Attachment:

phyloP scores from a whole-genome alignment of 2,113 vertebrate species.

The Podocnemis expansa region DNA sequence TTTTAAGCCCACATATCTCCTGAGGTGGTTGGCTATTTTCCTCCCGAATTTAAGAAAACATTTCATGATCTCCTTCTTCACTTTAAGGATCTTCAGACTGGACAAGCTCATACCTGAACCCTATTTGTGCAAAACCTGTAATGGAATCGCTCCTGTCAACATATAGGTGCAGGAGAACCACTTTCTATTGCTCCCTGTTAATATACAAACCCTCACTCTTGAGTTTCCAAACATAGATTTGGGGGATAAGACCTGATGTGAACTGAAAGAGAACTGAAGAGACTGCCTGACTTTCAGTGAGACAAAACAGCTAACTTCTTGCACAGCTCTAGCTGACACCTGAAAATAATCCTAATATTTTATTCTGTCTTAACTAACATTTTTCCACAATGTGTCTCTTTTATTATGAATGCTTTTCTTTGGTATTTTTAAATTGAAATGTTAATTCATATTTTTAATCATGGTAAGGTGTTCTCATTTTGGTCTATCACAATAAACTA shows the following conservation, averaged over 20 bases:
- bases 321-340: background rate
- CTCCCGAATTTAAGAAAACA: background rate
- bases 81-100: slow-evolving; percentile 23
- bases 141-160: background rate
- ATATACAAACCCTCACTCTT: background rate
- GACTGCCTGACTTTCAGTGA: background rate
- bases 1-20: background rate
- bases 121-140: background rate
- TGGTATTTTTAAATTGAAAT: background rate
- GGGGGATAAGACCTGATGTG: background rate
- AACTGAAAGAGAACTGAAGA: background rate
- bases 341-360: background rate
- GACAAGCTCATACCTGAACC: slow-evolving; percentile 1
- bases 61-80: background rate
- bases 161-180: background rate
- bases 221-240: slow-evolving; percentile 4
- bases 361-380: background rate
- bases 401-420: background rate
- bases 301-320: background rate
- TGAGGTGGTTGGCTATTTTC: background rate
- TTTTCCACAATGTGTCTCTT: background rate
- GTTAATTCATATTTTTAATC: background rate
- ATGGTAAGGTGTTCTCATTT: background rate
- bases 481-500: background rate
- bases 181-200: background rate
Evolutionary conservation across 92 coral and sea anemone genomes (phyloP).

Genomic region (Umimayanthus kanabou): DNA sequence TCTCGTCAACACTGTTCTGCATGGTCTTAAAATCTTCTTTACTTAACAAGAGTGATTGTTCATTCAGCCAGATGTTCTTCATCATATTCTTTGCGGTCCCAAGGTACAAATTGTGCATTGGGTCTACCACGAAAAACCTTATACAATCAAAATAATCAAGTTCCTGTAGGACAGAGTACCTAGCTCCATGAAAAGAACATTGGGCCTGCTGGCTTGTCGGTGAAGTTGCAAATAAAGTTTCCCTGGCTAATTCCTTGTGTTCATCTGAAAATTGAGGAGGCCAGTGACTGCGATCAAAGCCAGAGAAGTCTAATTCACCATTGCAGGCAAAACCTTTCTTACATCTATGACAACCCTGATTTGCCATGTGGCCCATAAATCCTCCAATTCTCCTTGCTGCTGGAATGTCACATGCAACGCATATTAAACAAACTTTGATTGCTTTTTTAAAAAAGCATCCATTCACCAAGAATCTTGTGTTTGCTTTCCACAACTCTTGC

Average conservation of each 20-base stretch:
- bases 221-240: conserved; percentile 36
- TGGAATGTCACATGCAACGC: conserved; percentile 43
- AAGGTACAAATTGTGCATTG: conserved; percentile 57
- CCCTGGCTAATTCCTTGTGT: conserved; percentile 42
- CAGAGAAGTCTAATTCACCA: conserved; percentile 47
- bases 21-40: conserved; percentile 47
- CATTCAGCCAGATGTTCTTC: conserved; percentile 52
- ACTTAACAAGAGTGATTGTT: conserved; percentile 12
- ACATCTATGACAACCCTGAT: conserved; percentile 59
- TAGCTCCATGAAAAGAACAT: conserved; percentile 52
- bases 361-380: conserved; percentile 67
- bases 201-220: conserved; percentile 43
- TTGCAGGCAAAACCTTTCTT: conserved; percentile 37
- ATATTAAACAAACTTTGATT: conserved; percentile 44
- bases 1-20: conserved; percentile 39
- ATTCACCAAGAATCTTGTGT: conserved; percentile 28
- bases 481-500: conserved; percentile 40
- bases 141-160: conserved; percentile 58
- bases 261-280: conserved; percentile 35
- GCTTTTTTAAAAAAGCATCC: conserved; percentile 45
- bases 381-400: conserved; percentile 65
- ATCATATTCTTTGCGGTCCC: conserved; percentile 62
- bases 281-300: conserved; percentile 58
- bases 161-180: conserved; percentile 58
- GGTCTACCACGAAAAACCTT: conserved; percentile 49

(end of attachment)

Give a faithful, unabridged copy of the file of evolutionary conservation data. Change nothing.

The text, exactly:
phyloP scores from a whole-genome alignment of 2,113 vertebrate species.

The Podocnemis expansa region DNA sequence TTTTAAGCCCACATATCTCCTGAGGTGGTTGGCTATTTTCCTCCCGAATTTAAGAAAACATTTCATGATCTCCTTCTTCACTTTAAGGATCTTCAGACTGGACAAGCTCATACCTGAACCCTATTTGTGCAAAACCTGTAATGGAATCGCTCCTGTCAACATATAGGTGCAGGAGAACCACTTTCTATTGCTCCCTGTTAATATACAAACCCTCACTCTTGAGTTTCCAAACATAGATTTGGGGGATAAGACCTGATGTGAACTGAAAGAGAACTGAAGAGACTGCCTGACTTTCAGTGAGACAAAACAGCTAACTTCTTGCACAGCTCTAGCTGACACCTGAAAATAATCCTAATATTTTATTCTGTCTTAACTAACATTTTTCCACAATGTGTCTCTTTTATTATGAATGCTTTTCTTTGGTATTTTTAAATTGAAATGTTAATTCATATTTTTAATCATGGTAAGGTGTTCTCATTTTGGTCTATCACAATAAACTA shows the following conservation, averaged over 20 bases:
- bases 321-340: background rate
- CTCCCGAATTTAAGAAAACA: background rate
- bases 81-100: slow-evolving; percentile 23
- bases 141-160: background rate
- ATATACAAACCCTCACTCTT: background rate
- GACTGCCTGACTTTCAGTGA: background rate
- bases 1-20: background rate
- bases 121-140: background rate
- TGGTATTTTTAAATTGAAAT: background rate
- GGGGGATAAGACCTGATGTG: background rate
- AACTGAAAGAGAACTGAAGA: background rate
- bases 341-360: background rate
- GACAAGCTCATACCTGAACC: slow-evolving; percentile 1
- bases 61-80: background rate
- bases 161-180: background rate
- bases 221-240: slow-evolving; percentile 4
- bases 361-380: background rate
- bases 401-420: background rate
- bases 301-320: background rate
- TGAGGTGGTTGGCTATTTTC: background rate
- TTTTCCACAATGTGTCTCTT: background rate
- GTTAATTCATATTTTTAATC: background rate
- ATGGTAAGGTGTTCTCATTT: background rate
- bases 481-500: background rate
- bases 181-200: background rate
Evolutionary conservation across 92 coral and sea anemone genomes (phyloP).

Genomic region (Umimayanthus kanabou): DNA sequence TCTCGTCAACACTGTTCTGCATGGTCTTAAAATCTTCTTTACTTAACAAGAGTGATTGTTCATTCAGCCAGATGTTCTTCATCATATTCTTTGCGGTCCCAAGGTACAAATTGTGCATTGGGTCTACCACGAAAAACCTTATACAATCAAAATAATCAAGTTCCTGTAGGACAGAGTACCTAGCTCCATGAAAAGAACATTGGGCCTGCTGGCTTGTCGGTGAAGTTGCAAATAAAGTTTCCCTGGCTAATTCCTTGTGTTCATCTGAAAATTGAGGAGGCCAGTGACTGCGATCAAAGCCAGAGAAGTCTAATTCACCATTGCAGGCAAAACCTTTCTTACATCTATGACAACCCTGATTTGCCATGTGGCCCATAAATCCTCCAATTCTCCTTGCTGCTGGAATGTCACATGCAACGCATATTAAACAAACTTTGATTGCTTTTTTAAAAAAGCATCCATTCACCAAGAATCTTGTGTTTGCTTTCCACAACTCTTGC

Average conservation of each 20-base stretch:
- bases 221-240: conserved; percentile 36
- TGGAATGTCACATGCAACGC: conserved; percentile 43
- AAGGTACAAATTGTGCATTG: conserved; percentile 57
- CCCTGGCTAATTCCTTGTGT: conserved; percentile 42
- CAGAGAAGTCTAATTCACCA: conserved; percentile 47
- bases 21-40: conserved; percentile 47
- CATTCAGCCAGATGTTCTTC: conserved; percentile 52
- ACTTAACAAGAGTGATTGTT: conserved; percentile 12
- ACATCTATGACAACCCTGAT: conserved; percentile 59
- TAGCTCCATGAAAAGAACAT: conserved; percentile 52
- bases 361-380: conserved; percentile 67
- bases 201-220: conserved; percentile 43
- TTGCAGGCAAAACCTTTCTT: conserved; percentile 37
- ATATTAAACAAACTTTGATT: conserved; percentile 44
- bases 1-20: conserved; percentile 39
- ATTCACCAAGAATCTTGTGT: conserved; percentile 28
- bases 481-500: conserved; percentile 40
- bases 141-160: conserved; percentile 58
- bases 261-280: conserved; percentile 35
- GCTTTTTTAAAAAAGCATCC: conserved; percentile 45
- bases 381-400: conserved; percentile 65
- ATCATATTCTTTGCGGTCCC: conserved; percentile 62
- bases 281-300: conserved; percentile 58
- bases 161-180: conserved; percentile 58
- GGTCTACCACGAAAAACCTT: conserved; percentile 49